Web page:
Tag Archives: Prediction In Cognition

On the role and limitations of motor internal simulation as a way of predicting the effects of a future action in the brain

Myrthel Dogge, Ruud Custers, Henk Aarts, Moving Forward: On the Limits of Motor-Based Forward Models. Trends in Cognitive Sciences, Volume 23, Issue 9, 2019, Pages 743-753, DOI: 10.1016/j.tics.2019.06.008.

The human ability to anticipate the consequences that result from action is an essential building block for cognitive, emotional, and social functioning. A dominant view is that this faculty is based on motor predictions, in which a forward model uses a copy of the motor command to predict imminent sensory action-consequences. Although this account was originally conceived to explain the processing of action-outcomes that are tightly coupled to bodily movements, it has been increasingly extrapolated to effects beyond the body. Here, we critically evaluate this generalization and argue that, although there is ample evidence for the role of predictions in the processing of environment-related action-outcomes, there is hitherto little reason to assume that these predictions result from motor-based forward models.

A developmental architecture for sensory-motor skills based on predictors, and a nice state-of-the-art in cognitive architectures for sensory-motor skill learning

E. Wieser and G. Cheng, A Self-Verifying Cognitive Architecture for Robust Bootstrapping of Sensory-Motor Skills via Multipurpose Predictors, IEEE Transactions on Cognitive and Developmental Systems, vol. 10, no. 4, pp. 1081-1095, DOI: 10.1109/TCDS.2018.2871857.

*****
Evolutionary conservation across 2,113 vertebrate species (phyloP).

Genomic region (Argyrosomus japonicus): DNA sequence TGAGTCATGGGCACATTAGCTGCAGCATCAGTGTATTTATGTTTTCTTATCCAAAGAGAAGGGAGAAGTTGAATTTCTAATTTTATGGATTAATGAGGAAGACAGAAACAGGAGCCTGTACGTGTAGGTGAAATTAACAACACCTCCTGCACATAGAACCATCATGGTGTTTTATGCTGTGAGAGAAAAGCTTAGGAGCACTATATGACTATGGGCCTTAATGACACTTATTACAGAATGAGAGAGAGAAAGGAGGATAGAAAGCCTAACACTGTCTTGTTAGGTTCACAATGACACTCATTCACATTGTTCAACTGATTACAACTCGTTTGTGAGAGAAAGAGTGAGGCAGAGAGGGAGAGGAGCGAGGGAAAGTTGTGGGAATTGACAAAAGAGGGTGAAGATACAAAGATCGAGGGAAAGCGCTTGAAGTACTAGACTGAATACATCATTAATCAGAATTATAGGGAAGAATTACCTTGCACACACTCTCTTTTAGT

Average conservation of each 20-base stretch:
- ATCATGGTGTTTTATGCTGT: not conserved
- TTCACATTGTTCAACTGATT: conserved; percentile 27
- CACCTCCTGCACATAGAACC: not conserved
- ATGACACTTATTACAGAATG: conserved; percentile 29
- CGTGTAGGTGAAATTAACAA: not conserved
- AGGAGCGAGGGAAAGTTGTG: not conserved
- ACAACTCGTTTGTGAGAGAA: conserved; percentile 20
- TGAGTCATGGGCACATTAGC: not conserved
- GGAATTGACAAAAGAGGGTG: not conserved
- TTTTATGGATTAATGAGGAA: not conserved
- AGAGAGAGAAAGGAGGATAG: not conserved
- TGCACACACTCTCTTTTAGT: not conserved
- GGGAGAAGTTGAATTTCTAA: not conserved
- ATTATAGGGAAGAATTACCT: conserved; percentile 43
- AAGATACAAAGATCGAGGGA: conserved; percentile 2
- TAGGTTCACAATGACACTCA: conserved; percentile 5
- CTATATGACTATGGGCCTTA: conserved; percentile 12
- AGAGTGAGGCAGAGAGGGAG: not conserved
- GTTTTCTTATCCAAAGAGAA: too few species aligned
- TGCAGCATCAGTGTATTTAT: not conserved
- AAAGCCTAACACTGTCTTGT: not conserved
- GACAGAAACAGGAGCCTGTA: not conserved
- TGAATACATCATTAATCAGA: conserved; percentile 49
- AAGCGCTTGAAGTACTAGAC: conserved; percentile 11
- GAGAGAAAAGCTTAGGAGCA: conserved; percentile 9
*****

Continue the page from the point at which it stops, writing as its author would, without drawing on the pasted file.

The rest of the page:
The autonomous acquisition of sensory-motor skills along multiple developmental stages is one of the current challenges in robotics. To this end, we propose a new developmental cognitive architecture that combines multipurpose predictors and principles of self-verification for the robust bootstrapping of sensory-motor skills. Our architecture operates with loops formed by both mental simulation of sensory-motor sequences and their subsequent physical trial on a robot. During these loops, verification algorithms monitor the predicted and the physically observed sensory-motor data. Multiple types of predictors are acquired through several developmental stages. As a result, the architecture can select and plan actions, adapt to various robot platforms by adjusting proprioceptive feedback, predict the risk of self-collision, learn from a previous interaction stage by validating and extracting sensory-motor data for training the predictor of a subsequent stage, and finally acquire an internal representation for evaluating the performance of its predictors. These cognitive capabilities in turn realize the bootstrapping of early hand-eye coordination and its improvement. We validate the cognitive capabilities experimentally and, in particular, show an improvement of reaching as an example skill.